From the Pencil Area by Ajit Chauhan. 2011. Erased Record (Album) Covers.

From the Pencil Area by Ajit Chauhan. 2011. Erased Record (Album) Covers.

Inner Sleeves, 2012, by Ajit Chauhan. Erased record (album) covers. Courtesy of the artist.

Inner Sleeves, 2012, by Ajit Chauhan. Erased record (album) covers. Courtesy of the artist.

MM: Your work and practice seem to have an important and dynamic relationship to language. What role do words, text, and writing play in your work?

 AC: I’ve always had an interest in misreadings. At times I’ll read an entire passage in a text that isn’t there, shifting the words that are there into a new order and context, that carries over to a kind of visual dyslexia as well. English is my father’s fourth language, so he would always combine clichés, which I appreciated. It made me spend time with them. Words are really loaded, and I don’t mean that just with negative connotations. Norma Cole has poems or meditations on single words, tracing them back with all their entanglements and shifts in meaning over time (Yellow and…: A Response to the Poetry of Marjorie Welish). I’ve just been reading the George Lakoff book Metaphors We Live By, which talks about the pervasiveness of metaphor in our lives and how we perceive and process the world through them, so really how they govern our lives. When I’m at the library sometimes I’ll need a break so I’ll spend time with the Josef Albers’s Interaction of Color book that is part of their reference collection. It’s really a series of individual folders but it emphasizes the point of the transitory nature of color, how it’s largely based on context, and if color itself is that way you can imagine how slippery language can be.

Writing has come up in my own work most directly through concrete poetry, with typewriter patterns or typesetting, playing with palindromes and anagrams. When one titles work and it doesn’t serve as an interpretation or explanation but as a part of the piece, I think that’s an important part of language in an (art) practice. Mostly I think just reading or listening to poetry helps but I couldn’t tell you specifically how or why, but it probably has something to do with what Marianne Moore said: “So that in looking at some apparently small object, one feels the swirl of great events.”

 

Untitled, 2014, by Ajit Chauhan. Typewriter carbon on paper. 5.5 x 8 inches. Courtesy of the artist.

Untitled, 2014, by Ajit Chauhan. Typewriter carbon on paper. 5.5 x 8 inches. Courtesy of the artist.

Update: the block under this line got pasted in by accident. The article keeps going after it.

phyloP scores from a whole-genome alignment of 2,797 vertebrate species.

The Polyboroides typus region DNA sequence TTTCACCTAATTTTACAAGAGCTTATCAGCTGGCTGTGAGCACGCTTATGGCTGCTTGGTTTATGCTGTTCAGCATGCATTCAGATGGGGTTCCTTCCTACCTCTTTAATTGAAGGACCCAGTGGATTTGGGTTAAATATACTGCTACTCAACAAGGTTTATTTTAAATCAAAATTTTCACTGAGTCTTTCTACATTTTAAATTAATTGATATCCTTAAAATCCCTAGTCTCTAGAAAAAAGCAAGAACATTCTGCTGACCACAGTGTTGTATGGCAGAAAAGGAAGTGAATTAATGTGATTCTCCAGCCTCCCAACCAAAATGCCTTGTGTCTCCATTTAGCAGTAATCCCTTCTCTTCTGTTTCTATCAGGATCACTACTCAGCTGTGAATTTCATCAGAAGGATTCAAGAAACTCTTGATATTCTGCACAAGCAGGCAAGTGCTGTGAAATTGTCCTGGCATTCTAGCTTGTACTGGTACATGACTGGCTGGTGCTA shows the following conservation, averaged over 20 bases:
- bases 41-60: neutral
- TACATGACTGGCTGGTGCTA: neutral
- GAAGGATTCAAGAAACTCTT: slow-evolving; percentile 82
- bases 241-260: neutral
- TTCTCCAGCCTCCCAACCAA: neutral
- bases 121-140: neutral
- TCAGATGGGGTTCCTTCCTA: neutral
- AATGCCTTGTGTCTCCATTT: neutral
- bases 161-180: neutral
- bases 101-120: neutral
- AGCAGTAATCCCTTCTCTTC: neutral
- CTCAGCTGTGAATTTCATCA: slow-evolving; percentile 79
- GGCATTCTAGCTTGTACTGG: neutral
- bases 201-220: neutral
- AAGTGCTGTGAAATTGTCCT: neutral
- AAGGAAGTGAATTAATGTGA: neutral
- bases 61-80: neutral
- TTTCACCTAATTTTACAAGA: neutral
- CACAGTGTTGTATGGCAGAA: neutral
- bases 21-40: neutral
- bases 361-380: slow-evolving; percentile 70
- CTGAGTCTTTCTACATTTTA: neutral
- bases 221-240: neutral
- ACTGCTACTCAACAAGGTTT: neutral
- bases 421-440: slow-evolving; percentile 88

Untitled, 2014, by Ajit Chauhan. Typewriter carbon on paper. 5.5 x 8 inches. Courtesy of the artist.

Untitled, 2014, by Ajit Chauhan. Typewriter carbon on paper. 5.5 x 8 inches. Courtesy of the artist.

MM: You were recently part of the exhibition The Possible at the Berkeley Art Museum. Can you tell us about the exhibition and your experience there?

AC: When I talk about the exhibition I refer to it as the “dreamtime.” It was nice to regularly spend time in the Berkeley Art Museum, which is a distinctive modernist building. There’s a great tumblr, http://fuckyeahbrutalism.tumblr.com, if you like brutalist architecture. I remember during a few of the thunderstorms the acoustics of the space were incredible. Everyone was extremely generous. I would surmise that was what the exhibition was largely about, that exchange. I was a complete novice but spent the majority of the time in the weaving section, and we’ve become pretty knit. I selfishly appropriated a loom and spent the majority of the time weaving. There was a lot of crosspollination though and I learned how to bind books with the Publication Studio equipment. I spent time in The Reading Room with Barbara Guest books and in the library that Anzfer Farms furnished. The mail-art correspondences for The Possible were on display next to vitrines of fluxes art boxes, the S. M. S. publications by William N. Copley, General Idea’s FILE magazine and others. Ultimately I think it was that dream we’ve all had, that ideal we all thought school was going to be, a place full of encouragement and direction, with hands-on learning. I think it was an opportunity for all the participants, and we controlled the parameters of our involvement but everything was available. 

MM: You mentioned a new interest in weaving that came about while using the studios that were part of The Possible. What is it about the medium and the process that resonates for you? Do you think there is a relationship between weaving and writing? If there is, how would you describe it, in the context of your work?

AC: It’s a slippery slope! There is a kind of alchemical instant gratification in seeing two materials interlace and be “woven” together. I was grateful to be introduced to weaving during The Possible exhibition. As I mentioned earlier with certain grid pieces I was essentially making drawings of weavings so it was a very natural extension or step to come to weaving. I had a conversation with the artist Hadi Tabatabai, who deals a lot with pattern and grid. We talked about our affinity for repetition. It does require a certain sensibility to repeat something again and again. But tedium has always been part of my practice. I have heard it characterized as “painstaking” but there is rarely if ever any pain involved. It is simple, easy, repetitive, time-consuming work, which, if you have the sensibility for it, is extremely rewarding.